Pride and Prejudice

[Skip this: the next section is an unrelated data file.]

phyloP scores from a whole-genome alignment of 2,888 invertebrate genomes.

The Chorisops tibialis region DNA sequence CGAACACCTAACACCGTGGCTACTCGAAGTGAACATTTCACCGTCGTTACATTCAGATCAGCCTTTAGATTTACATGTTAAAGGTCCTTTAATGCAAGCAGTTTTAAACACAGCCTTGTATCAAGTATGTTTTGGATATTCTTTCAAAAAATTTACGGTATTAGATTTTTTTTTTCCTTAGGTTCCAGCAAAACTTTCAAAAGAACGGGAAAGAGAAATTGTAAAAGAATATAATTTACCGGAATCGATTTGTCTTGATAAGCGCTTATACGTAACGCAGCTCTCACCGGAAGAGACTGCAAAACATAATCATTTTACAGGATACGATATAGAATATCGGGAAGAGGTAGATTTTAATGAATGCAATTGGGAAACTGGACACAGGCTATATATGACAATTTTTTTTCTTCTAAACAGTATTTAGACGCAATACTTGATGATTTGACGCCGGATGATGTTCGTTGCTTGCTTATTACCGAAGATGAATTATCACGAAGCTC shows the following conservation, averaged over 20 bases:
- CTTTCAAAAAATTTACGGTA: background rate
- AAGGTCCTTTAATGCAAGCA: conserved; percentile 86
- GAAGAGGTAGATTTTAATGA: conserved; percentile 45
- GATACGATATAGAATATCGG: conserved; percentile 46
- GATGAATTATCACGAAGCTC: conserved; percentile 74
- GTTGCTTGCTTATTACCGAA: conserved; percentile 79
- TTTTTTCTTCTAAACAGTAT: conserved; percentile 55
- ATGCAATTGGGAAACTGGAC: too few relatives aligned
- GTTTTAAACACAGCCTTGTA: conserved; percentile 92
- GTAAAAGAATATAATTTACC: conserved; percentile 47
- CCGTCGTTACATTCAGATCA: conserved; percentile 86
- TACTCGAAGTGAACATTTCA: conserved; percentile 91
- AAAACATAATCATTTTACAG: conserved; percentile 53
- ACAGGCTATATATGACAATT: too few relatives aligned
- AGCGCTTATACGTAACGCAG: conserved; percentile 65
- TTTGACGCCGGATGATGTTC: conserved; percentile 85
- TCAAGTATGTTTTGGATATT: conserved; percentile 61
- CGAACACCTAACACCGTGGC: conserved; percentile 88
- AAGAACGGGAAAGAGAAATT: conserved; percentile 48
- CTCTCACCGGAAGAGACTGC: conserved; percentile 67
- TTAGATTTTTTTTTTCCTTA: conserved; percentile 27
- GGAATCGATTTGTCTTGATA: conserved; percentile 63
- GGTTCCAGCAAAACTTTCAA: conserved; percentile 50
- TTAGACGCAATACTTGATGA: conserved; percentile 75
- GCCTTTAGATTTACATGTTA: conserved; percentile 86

I knew that Mr. Wickham ought not to be a clergyman; the business was therefore soon settled—he resigned all claim to assistance in the church, were it possible that he could ever be in a situation to receive it, and accepted in return three thousand pounds. All connection between us seemed now dissolved. I thought too ill of him to invite him to Pemberley, or admit his society in town. In town I believe he chiefly lived, but his studying the law was a mere pretence, and being now free from all restraint, his life was a life of idleness and dissipation. For about three years I heard little of him; but on the decease of the incumbent of the living which had been designed for him, he applied to me again by letter for the presentation. His circumstances, he assured me, and I had no difficulty in believing it, were exceedingly bad.

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